As a kid in elementary school, I always thought about middle school as such a distant and relatively unachievable goal. In middle school, I had the same impression of high school and similarly that of college when I was in high school. When I thought about after college life as a college freshman, I had no idea what to expect or that four years would go by so quickly. Unlike the differences between elementary, middle, or high school, after college was a complete unknown and the beginning of a real world classroom. Life after college can be a giant question mark or unknown and it can be easy to speculate on what it might be like to no longer mean to be a college student. Speculation can lead to inaccuracies, but they can also lead to questions that may wait around for the truth. With this in mind, I began thinking about what I had speculated about life after college, as a college student. Many things came to mind, including the following, which are the beginning of answers to my initial college student speculations…
1) Just because you’re an art major, doesn’t mean you can’t be a business person
Graduating from college with a degree in a specific area doesn’t have to dictate where you go once you graduate. Picking your major in college and sticking with it through a career is not realistic for everyone. For instance, my mom decided that she wanted to go back to college and get a master’s degree to change fields. It’s not always as easy as going back to school, but don’t let a college degree stop you from what you want to do.
2) You won’t live in an apartment right away (or at least you won’t live in the perfect apartment right away)
Perhaps it’s just me, but I had a grand dream of living in an amazing apartment right after college. Now I’m not saying that living independently or living in an apartment isn’t realistic after college, but rather that you most likely wont find the “perfect apartment” right away. Why you might ask? Having crappy apartments and learning how to live independently makes the perfect apartment, “the perfect apartment.”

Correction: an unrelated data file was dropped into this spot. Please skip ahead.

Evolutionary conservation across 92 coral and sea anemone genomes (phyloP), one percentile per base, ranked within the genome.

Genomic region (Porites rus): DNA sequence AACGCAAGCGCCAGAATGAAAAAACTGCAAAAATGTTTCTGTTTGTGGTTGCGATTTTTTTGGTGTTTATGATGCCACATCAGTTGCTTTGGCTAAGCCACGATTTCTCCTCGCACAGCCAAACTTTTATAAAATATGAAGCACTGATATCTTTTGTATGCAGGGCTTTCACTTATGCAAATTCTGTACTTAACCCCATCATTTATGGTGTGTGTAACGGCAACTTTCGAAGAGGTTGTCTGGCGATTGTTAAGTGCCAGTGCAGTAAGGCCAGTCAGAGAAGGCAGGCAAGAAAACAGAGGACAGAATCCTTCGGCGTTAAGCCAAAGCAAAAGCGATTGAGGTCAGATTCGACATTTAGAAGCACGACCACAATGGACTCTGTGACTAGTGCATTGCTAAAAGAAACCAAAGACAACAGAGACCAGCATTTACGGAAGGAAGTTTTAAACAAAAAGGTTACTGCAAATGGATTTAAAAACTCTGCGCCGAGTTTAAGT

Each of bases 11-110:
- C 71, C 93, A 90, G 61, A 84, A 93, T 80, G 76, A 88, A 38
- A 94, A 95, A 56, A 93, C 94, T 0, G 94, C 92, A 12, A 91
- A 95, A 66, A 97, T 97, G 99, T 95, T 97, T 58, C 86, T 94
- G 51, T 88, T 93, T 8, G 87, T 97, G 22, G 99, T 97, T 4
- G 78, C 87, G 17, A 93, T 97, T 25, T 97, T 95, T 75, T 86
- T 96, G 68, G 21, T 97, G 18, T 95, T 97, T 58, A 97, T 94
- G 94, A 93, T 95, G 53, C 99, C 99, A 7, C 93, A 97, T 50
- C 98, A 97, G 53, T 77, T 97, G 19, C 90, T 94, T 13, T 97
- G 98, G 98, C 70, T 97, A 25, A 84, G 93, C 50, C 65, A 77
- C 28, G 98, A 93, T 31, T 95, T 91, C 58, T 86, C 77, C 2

3) Moving home is not giving up, especially when your parents let you live there rent-free
Even if you have a great relationship with your parents, you most likely don’t want to move home with them. It’s important to keep in mind that moving home doesn’t have to be the end-all-be-all answer and that living at home is a great way to save money for a future apartment…
4) Staying in touch is hard, not impossible
Whether it be high school or college friends, there’s no doubt that staying in touch is difficult after college. Sure there are plenty of ways to stay in touch (Facebook, Texting, E-mail, Snail Mail, Twitter, LinkedIn, etc), but all of them still require effort to keep up communication with friends. It’s surprising how easy it is to be absorbed with your own problems and easily fall out of touch with those you once talked to everyday.
5) Don’t settle, but don’t hold out for unrealistic ideas
During senior year of college, I was determined to find the perfect job. Through job searching (read job hunting), I weeded through tons of databases and job postings. It’s hard to not settle when looking for that first job position. You’ve been training, educating yourself, and preparing for the future so it can be hard to settle. Now, that doesn’t mean you should start filling out applications for jobs that you’re overqualified for. Finding the perfect job is more about finding the perfect job after college. Location, money, time and resources are just a few factors that may inhibit a new college graduate from landing their dream job. Well that and the 3-5 years of industry experience, but that can be something to work towards.
While every college graduate is different and moves at a different rate, it is important to think about how life changes and progresses after college. In some ways, college and life after college are not all that different from one another.